A $6.7 million allocation to social and community housing in Queensland looks like small beer for HESTA, but the $35 billion industry fund hopes it will be a stepping stone to figuring out how it might form a bigger part of both its debt and equity portfolios in the future.

The beneficiary is Horizon Housing, a social and community housing provider in Queensland, focused on increasing the supply of social and affordable housing and helping low-income earners achieve home ownership.

Horizon Housing has management rights on the rent roll of existing social and community housing, with any surplus cash flow used to build a target of 60 to 70 new homes.

Typically an institutional investors would not find it worth their while to complete the due diligence required to make a property investment for as little as $6.7 million.

But, as HESTA general manager of unlisted assets Andrew Major told Investment Magazine the fund wants to help drive momentum in the sector.

In supporting some small, but institutional investment grade, social and community housing deals HESTA is hoping it will help foster a future pipeline of opportunities of greater scale.

Building scale

“Part of what we’re doing is addressing the barriers and creating solutions, albeit at a small scale, but were showing it can be done,” Major said.

In the future super funds could provide an alternative to bank funding for such projects.

“We do not compete with them [banks] on price, but we can generally demonstrate more flexibility around terms that the borrowers find more attractive than traditional bank lending,” Major said.

The allocation to Horizon Housing is the first deployment of capital from a broader $30 million mandate HESTA has with social impact investment specialists Social Ventures Australia (SVA).

Like most social impact investments the Horizon Housing deal has been structured under a debt model, to achieve both commercial returns and social impact. It sits in the “core pool”, HESTA’s main portfolio.

SVA presents its latest due diligence on the pipeline of quality social impact investment opportunities in the market to HESTA each month.

Measuring success

“You can’t measure something unless you can define it, so that’s why we take some time upfront to really understand what the impact is going to be,” Major said.

“In the case of Horizon Housing, we got comfortable with the fact that the capital would be used to restructure the business and ultimately lead to additional free cash flow which will allow a number of additional housing units to be built.”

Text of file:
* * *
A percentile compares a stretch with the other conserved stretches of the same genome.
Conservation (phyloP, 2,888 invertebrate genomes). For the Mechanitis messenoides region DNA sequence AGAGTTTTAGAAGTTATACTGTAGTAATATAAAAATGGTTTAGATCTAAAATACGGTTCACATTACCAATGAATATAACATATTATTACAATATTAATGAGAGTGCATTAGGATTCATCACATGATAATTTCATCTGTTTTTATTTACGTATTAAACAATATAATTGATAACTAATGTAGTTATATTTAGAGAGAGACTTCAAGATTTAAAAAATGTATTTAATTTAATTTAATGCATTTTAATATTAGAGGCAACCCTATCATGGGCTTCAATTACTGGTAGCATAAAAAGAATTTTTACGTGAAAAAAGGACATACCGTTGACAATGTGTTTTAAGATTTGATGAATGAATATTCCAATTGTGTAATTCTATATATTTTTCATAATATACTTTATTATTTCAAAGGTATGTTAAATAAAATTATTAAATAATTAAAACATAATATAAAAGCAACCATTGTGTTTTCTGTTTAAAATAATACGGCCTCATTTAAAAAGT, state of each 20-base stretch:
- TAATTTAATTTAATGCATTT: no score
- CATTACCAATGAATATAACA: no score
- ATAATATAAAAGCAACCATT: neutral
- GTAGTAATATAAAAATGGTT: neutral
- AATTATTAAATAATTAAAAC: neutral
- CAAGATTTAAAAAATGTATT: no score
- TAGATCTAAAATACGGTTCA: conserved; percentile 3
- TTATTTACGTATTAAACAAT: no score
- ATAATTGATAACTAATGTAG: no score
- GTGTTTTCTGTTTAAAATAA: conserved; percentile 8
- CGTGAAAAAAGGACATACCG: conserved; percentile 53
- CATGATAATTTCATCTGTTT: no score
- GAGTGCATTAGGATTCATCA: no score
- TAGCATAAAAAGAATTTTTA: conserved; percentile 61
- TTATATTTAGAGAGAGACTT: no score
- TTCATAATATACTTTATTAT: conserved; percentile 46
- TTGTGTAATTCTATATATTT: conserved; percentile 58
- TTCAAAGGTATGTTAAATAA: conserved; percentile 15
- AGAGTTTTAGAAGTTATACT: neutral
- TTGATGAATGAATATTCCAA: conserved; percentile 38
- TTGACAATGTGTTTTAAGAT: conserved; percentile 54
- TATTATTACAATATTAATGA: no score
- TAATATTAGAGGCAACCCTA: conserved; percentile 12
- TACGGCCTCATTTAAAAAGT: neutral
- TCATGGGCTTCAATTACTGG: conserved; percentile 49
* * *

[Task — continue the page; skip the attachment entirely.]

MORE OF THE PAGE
And so far the financial returns have been “pleasantly surprising”, coming broadly in line with the similar unlisted debt investments in the credit portfolio.

Major said he was interested in exploring how other social housing deals might be assembled under an equity structure, providing diversity and greater scale, however this presents myriad challenges.

The largest issue is that by its nature, social housing gives below market rates. To make it commercially viable, the government needs to step into the gap between the rent and required returns.

Space heating up

HESTA are watching with keen interest the NSW government’s development of a Social and Affordable Housing Fund, which could see $1.1 billion in seed capital used to deliver 3000 additional social houses.

HESTA senior investment analyst Josephine Toral will be presenting on the fund’s $6.7 million foray into social housing at the Impact Investment Summit Asia-Pacific in Sydney October 26-28, 2016.

How social and affordable housing can be developed into an attractive asset class for institutional investors is sure to be a hot topic at the gathering given recent interest from super funds. AustralianSuper and First State Super are among other cheerleaders.

Earlier this week Infrastructure Partnerships Australia and KPMG said the government should consider establishing a “Social Housing Future Fund”, which would put the proceeds of the sale of legacy social housing stock into a ring-fenced fund to earn a return that would subsidise the difference.

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